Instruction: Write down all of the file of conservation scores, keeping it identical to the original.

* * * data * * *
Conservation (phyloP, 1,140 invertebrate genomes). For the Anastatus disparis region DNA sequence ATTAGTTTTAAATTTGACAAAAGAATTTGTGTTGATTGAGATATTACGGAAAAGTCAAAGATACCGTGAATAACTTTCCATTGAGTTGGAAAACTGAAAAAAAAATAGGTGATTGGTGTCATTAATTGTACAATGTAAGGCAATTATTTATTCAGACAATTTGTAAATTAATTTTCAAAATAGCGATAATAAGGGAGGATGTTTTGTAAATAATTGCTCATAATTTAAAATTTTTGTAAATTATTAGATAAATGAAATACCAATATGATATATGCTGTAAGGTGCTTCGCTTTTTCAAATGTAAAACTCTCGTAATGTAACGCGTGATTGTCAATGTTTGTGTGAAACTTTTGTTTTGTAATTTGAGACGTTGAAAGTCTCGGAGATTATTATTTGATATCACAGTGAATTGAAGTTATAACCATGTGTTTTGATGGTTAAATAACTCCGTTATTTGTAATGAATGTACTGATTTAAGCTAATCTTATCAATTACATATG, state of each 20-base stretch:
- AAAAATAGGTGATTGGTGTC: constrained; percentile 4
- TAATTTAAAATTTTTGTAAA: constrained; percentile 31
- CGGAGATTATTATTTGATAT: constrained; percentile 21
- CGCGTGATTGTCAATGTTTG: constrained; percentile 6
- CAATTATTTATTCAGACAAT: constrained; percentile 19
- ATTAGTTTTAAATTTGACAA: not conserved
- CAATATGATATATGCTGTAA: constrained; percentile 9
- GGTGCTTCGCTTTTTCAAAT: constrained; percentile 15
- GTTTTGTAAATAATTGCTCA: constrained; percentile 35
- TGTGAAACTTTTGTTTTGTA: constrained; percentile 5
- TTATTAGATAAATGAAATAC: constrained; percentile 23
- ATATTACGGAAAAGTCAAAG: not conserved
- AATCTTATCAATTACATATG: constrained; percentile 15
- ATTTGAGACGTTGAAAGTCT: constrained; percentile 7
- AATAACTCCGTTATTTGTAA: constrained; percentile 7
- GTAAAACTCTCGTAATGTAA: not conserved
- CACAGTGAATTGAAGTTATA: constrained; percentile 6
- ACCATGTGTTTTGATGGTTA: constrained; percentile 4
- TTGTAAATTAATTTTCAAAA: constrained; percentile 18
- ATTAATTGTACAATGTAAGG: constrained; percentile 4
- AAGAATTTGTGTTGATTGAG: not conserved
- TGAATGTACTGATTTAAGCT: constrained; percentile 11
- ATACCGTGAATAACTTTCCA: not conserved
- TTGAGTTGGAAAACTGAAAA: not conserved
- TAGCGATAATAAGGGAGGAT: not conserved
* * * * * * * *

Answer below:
Conservation (phyloP, 1,140 invertebrate genomes). For the Anastatus disparis region DNA sequence ATTAGTTTTAAATTTGACAAAAGAATTTGTGTTGATTGAGATATTACGGAAAAGTCAAAGATACCGTGAATAACTTTCCATTGAGTTGGAAAACTGAAAAAAAAATAGGTGATTGGTGTCATTAATTGTACAATGTAAGGCAATTATTTATTCAGACAATTTGTAAATTAATTTTCAAAATAGCGATAATAAGGGAGGATGTTTTGTAAATAATTGCTCATAATTTAAAATTTTTGTAAATTATTAGATAAATGAAATACCAATATGATATATGCTGTAAGGTGCTTCGCTTTTTCAAATGTAAAACTCTCGTAATGTAACGCGTGATTGTCAATGTTTGTGTGAAACTTTTGTTTTGTAATTTGAGACGTTGAAAGTCTCGGAGATTATTATTTGATATCACAGTGAATTGAAGTTATAACCATGTGTTTTGATGGTTAAATAACTCCGTTATTTGTAATGAATGTACTGATTTAAGCTAATCTTATCAATTACATATG, state of each 20-base stretch:
- AAAAATAGGTGATTGGTGTC: constrained; percentile 4
- TAATTTAAAATTTTTGTAAA: constrained; percentile 31
- CGGAGATTATTATTTGATAT: constrained; percentile 21
- CGCGTGATTGTCAATGTTTG: constrained; percentile 6
- CAATTATTTATTCAGACAAT: constrained; percentile 19
- ATTAGTTTTAAATTTGACAA: not conserved
- CAATATGATATATGCTGTAA: constrained; percentile 9
- GGTGCTTCGCTTTTTCAAAT: constrained; percentile 15
- GTTTTGTAAATAATTGCTCA: constrained; percentile 35
- TGTGAAACTTTTGTTTTGTA: constrained; percentile 5
- TTATTAGATAAATGAAATAC: constrained; percentile 23
- ATATTACGGAAAAGTCAAAG: not conserved
- AATCTTATCAATTACATATG: constrained; percentile 15
- ATTTGAGACGTTGAAAGTCT: constrained; percentile 7
- AATAACTCCGTTATTTGTAA: constrained; percentile 7
- GTAAAACTCTCGTAATGTAA: not conserved
- CACAGTGAATTGAAGTTATA: constrained; percentile 6
- ACCATGTGTTTTGATGGTTA: constrained; percentile 4
- TTGTAAATTAATTTTCAAAA: constrained; percentile 18
- ATTAATTGTACAATGTAAGG: constrained; percentile 4
- AAGAATTTGTGTTGATTGAG: not conserved
- TGAATGTACTGATTTAAGCT: constrained; percentile 11
- ATACCGTGAATAACTTTCCA: not conserved
- TTGAGTTGGAAAACTGAAAA: not conserved
- TAGCGATAATAAGGGAGGAT: not conserved